Search

Updated: Dec 10, 2021

I realized about three years ago I didn't actually have to listen to the news, watch the news, or read the news. No matter where I was or what I was doing, I would hear from someone about what was going on. We swim in news. We breathe news. And to paraphrase Sir Andrew Aguecheek in Twelfth Night, 'I had it in my nose, too.'


But was what I was busy absorbing osmotically at all accurate? I doubt it. But then, how accurate were the newscasts or the newspaper articles? Opinion had displaced most decent reporting. Budget cuts had eviscerated most of the Fourth Estate, leaving behind a hollow clamour of assumptions, conjecture, and speculation. (And yes, the odd decent reporter fighting a rear-guard action.)


It was as depressing a situation as the news itself: factionalism, nationalism, climate danger, injustice, inequity, fraud and lies on a scale never before seen. The old and gold standard of inhumane behaviour, murder, paled to comic insignificance.


So, if a murder mystery were not equal to the task of shocking the reader, what good could it be? It was a regrettable assumption that murder mysteries were only ever meant to shock the reader. Surprise the reader? Yes, of course. But shock? Sometimes only.


I decided to write murder mysteries where the death of a human being still meant something. Revealing the killer would reveal a compulsion with deep roots and long standing. In doing so, there was a chance that the reader could see how the crime, the compulsion, might have been avoided.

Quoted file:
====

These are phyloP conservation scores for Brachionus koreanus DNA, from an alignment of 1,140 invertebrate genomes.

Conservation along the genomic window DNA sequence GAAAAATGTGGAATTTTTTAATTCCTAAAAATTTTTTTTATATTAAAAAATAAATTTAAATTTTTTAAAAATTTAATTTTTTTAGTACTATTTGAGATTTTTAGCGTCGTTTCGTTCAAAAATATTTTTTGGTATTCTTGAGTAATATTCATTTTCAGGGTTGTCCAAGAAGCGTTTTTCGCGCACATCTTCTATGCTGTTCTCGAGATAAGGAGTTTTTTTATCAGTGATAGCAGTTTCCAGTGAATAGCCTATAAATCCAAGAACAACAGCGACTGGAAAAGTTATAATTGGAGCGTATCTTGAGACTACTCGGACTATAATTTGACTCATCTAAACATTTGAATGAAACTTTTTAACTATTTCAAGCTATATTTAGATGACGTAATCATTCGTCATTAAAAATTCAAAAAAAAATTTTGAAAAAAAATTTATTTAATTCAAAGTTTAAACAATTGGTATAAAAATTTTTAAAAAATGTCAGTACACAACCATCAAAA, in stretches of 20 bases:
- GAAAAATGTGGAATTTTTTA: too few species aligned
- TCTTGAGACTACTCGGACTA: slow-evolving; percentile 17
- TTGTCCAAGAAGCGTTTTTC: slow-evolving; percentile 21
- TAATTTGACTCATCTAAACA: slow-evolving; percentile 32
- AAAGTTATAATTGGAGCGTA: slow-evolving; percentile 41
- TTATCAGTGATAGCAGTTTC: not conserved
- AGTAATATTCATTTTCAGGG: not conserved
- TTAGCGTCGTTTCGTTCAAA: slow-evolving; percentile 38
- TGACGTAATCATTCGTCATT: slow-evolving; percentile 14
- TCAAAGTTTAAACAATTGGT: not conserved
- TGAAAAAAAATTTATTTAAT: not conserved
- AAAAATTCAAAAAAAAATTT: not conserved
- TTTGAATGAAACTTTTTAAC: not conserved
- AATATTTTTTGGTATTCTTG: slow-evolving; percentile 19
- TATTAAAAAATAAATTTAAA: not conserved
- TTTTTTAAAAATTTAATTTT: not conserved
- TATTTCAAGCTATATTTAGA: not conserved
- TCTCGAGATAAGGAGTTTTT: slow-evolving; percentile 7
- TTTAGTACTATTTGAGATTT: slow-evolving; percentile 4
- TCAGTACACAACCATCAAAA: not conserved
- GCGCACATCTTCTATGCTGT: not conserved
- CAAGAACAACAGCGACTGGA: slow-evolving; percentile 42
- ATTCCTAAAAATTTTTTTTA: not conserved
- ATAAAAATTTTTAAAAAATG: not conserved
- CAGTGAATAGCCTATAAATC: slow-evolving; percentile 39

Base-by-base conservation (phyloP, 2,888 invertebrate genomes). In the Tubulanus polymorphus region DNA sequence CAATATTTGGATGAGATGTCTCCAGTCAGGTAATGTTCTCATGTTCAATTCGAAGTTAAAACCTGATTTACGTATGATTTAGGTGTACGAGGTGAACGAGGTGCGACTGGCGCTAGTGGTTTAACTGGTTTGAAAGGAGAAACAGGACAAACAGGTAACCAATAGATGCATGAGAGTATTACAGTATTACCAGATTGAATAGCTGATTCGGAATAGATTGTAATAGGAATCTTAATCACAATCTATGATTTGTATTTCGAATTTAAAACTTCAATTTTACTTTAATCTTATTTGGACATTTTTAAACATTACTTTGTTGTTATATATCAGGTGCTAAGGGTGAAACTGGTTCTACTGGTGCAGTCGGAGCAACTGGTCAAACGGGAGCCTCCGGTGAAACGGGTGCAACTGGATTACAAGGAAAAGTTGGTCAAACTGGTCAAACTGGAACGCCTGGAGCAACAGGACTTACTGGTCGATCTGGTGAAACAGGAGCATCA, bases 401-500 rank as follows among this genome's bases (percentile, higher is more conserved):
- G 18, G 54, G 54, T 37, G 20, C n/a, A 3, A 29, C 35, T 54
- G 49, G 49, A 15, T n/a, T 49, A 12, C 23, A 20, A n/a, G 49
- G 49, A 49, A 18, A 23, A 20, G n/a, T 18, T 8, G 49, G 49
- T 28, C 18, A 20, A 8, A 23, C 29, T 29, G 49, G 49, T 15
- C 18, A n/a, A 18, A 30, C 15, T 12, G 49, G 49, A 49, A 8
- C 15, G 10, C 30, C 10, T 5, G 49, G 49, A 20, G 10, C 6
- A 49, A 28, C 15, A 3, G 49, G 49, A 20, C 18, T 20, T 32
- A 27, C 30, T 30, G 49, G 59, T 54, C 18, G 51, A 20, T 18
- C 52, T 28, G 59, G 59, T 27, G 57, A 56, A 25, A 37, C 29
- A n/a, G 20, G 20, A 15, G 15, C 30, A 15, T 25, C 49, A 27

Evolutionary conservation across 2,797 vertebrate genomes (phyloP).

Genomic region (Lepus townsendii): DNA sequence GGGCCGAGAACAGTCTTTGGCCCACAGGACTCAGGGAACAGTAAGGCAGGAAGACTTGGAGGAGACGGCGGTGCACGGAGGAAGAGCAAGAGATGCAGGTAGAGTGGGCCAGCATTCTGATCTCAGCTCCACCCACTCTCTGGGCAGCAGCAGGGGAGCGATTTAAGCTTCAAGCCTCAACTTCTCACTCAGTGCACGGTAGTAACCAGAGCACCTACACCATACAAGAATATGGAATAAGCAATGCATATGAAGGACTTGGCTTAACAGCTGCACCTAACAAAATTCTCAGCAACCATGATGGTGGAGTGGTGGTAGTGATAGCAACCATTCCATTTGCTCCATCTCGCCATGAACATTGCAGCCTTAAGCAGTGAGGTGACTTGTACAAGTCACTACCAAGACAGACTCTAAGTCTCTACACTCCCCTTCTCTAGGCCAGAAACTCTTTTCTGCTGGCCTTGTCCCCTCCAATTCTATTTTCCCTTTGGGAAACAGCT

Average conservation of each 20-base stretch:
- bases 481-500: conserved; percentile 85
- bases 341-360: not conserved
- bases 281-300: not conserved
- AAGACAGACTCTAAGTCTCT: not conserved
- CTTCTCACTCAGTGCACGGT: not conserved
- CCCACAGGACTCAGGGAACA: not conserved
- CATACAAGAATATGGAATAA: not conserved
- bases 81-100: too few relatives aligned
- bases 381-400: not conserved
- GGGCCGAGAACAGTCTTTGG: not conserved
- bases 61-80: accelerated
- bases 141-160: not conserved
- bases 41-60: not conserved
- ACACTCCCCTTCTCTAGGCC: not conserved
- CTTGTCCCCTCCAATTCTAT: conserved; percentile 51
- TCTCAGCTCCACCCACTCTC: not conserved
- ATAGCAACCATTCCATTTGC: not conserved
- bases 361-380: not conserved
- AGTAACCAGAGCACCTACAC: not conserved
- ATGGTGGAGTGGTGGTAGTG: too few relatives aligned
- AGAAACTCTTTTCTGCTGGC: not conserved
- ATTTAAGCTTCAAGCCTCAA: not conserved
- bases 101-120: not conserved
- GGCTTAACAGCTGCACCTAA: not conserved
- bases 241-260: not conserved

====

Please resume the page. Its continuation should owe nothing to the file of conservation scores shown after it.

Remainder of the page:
I am setting my books in an age that had only just crawled out of a series of wounding depredations. There was hope in those days, and we need hope again today -- if we are to ever overcome our dystopian world. Nineteen hundred years ago, the Roman poet Juvenal wrote: Difficile est satiram non scribere (it's hard NOT to write satire).


These days, it's hard not to write a dystopia.



13 views0 comments

Recent Posts

See All

I started out writing this blog with the very best of intentions. Take an hour or so a couple of times a week and write something of earth-shattering significance. I knew that was never going to happe

I have long been an admirer of the work of Michael Korda, both as an editor and as a writer. His latest book, Passing, is the story of the death of his wife. Its sub-title is A Memoir of Love and Deat

When I was still in high school, I was asked by the publisher of my town’s newspaper to take charge of the back page of the paper. The back page was a prominent spot, and it was to be given over to ne